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Open Education in Developing Countries [clear filter]
Friday, November 4
 

1:15pm

Local OER: developing collections for developing nations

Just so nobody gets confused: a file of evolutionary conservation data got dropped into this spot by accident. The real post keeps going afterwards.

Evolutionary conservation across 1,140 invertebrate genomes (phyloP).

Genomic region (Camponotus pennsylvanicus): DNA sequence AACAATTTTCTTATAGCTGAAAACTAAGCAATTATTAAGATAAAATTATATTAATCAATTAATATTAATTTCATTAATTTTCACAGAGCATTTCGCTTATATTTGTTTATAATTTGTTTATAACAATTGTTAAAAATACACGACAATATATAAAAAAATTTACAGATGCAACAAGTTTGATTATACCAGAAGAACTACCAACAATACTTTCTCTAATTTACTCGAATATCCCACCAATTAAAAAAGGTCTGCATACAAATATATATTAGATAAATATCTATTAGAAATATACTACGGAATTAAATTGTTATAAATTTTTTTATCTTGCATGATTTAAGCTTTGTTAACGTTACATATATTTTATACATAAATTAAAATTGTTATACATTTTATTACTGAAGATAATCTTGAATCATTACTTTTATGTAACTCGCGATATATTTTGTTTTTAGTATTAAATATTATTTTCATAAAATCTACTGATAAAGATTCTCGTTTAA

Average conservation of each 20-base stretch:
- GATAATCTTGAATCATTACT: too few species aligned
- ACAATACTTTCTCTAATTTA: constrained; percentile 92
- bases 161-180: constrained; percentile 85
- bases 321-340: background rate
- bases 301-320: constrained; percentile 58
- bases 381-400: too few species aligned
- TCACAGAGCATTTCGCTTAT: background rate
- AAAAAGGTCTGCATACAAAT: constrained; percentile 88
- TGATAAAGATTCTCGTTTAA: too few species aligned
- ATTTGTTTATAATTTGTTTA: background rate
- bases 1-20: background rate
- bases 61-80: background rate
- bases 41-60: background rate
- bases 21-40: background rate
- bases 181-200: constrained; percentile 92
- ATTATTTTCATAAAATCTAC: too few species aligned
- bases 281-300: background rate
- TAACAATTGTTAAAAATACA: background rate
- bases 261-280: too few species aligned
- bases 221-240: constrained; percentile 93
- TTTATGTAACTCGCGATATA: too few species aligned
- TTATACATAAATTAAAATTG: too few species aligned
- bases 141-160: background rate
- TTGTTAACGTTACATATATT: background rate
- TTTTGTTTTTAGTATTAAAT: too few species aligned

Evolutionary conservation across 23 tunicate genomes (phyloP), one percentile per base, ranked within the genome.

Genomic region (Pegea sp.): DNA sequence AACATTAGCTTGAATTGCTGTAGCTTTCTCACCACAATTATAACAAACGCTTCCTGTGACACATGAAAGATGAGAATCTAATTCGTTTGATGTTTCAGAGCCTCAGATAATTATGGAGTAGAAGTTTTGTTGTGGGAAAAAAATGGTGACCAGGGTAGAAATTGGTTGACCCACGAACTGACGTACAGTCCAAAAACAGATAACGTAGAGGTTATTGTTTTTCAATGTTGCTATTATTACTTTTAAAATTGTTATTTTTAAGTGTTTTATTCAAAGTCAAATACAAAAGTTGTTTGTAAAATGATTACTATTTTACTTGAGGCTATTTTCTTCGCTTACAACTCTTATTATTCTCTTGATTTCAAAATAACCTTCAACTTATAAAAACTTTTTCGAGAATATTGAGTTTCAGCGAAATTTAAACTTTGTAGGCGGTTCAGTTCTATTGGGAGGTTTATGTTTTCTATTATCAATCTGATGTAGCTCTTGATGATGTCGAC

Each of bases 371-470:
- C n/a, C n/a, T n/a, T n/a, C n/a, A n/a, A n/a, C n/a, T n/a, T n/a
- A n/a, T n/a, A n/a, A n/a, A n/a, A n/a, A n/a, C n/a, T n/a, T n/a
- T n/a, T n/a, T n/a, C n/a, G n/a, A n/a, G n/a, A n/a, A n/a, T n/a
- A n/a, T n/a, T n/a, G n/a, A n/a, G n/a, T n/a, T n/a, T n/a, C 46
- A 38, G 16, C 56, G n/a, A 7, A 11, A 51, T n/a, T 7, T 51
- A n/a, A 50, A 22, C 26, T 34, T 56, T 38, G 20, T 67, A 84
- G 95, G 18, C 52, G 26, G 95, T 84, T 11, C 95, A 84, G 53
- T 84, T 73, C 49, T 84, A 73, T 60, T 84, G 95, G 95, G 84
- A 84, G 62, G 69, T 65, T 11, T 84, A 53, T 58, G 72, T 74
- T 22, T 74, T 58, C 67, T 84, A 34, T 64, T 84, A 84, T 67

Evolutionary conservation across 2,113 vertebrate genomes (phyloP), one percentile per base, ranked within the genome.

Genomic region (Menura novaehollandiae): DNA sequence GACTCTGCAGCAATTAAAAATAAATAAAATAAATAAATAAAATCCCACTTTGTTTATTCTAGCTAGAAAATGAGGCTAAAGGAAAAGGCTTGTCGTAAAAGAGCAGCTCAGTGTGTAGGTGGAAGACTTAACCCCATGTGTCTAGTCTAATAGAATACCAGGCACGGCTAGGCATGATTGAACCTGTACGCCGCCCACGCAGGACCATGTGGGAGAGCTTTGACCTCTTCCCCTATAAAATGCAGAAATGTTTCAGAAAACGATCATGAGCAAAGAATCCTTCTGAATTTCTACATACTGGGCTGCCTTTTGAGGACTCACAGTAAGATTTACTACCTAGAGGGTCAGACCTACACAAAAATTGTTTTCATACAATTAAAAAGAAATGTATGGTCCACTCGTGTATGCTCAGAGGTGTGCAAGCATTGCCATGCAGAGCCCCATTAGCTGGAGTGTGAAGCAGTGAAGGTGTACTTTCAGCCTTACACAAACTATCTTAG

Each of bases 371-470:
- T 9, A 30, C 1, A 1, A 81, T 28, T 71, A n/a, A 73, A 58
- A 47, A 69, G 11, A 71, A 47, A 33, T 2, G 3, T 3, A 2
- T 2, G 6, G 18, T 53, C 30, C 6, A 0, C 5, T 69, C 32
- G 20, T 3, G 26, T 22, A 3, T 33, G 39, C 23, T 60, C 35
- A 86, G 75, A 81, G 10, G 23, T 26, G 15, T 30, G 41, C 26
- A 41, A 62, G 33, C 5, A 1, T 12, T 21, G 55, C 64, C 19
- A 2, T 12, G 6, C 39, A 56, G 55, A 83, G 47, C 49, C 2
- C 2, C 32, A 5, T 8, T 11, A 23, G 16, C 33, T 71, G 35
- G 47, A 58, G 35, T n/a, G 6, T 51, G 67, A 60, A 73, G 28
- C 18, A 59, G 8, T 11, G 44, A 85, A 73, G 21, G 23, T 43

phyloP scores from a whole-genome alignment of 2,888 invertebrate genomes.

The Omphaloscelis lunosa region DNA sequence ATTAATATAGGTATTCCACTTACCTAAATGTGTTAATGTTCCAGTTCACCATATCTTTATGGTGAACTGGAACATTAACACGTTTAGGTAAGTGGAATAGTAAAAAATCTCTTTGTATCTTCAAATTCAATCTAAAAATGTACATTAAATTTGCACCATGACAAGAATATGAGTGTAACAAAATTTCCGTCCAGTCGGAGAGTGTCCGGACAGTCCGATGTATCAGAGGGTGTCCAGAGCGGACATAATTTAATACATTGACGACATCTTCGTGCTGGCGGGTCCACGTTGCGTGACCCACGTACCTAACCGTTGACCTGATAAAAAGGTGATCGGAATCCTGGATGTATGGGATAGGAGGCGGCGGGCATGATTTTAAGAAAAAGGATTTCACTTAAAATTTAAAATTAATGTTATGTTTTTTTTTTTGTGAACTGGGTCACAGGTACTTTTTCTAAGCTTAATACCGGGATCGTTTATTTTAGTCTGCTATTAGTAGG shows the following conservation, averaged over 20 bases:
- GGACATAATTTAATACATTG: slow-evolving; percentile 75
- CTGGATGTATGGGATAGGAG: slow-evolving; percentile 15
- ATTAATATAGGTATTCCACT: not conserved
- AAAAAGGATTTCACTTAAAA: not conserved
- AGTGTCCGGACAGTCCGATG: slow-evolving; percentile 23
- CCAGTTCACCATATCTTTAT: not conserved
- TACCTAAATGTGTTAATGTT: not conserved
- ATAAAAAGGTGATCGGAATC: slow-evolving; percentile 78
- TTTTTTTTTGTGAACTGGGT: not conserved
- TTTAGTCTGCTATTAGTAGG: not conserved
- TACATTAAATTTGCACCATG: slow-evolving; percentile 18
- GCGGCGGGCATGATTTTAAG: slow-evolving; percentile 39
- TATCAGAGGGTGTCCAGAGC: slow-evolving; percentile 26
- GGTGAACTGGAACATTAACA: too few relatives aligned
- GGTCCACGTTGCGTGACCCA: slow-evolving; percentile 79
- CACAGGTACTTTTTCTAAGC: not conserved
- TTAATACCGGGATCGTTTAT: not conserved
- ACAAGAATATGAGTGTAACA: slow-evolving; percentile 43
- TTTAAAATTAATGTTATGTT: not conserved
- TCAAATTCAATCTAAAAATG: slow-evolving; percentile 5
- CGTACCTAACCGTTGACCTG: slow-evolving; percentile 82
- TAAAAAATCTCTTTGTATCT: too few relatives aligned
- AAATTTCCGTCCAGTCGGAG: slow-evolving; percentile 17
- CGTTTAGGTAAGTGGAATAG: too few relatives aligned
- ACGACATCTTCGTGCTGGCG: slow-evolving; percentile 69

This session discusses the development of the Darakht-e Danesh Library for Educators in Afghanistan, a repository of open educational resources in Dari, Pashto, and English - the three languages taught in Afghan public schools. We are creating a multilingual collection of teaching and learning materials for teachers, education organizations, and others with an interest in education in Afghanistan, a region in which teachers have limited access to learning resources. We describe the process of seeking permissions not only to include content in our collection but also to translate it from English (by far the most common language for OERs) into Dari and Pashto, as well as the work done with volunteer translators to produce said translations. We believe that OER collections in the local language, which can be developed and adapted to fit the local context, present untapped potential for supporting teachers in developing countries and promoting literacy in the mother tongue(s) of students in these countries. We pursued partnerships with local organizations such as the Afghan Women's Writing Project to facilitate the development of locally contextualized educational materials. The incorporation of crowdsourcing principles allows for the creation and sharing of local learning materials by educators for each other, although education of contributors around issues such as licensing is required for such a system to work effectively. The systems and processes the Darakht-e Danesh Library has developed through the trial-and-error of applied practice may serve others interested in exploring this model as one strategy to generate a pool of relevant local language content that helps to vitalize the teaching and learning of mother tongue languages in developing nations.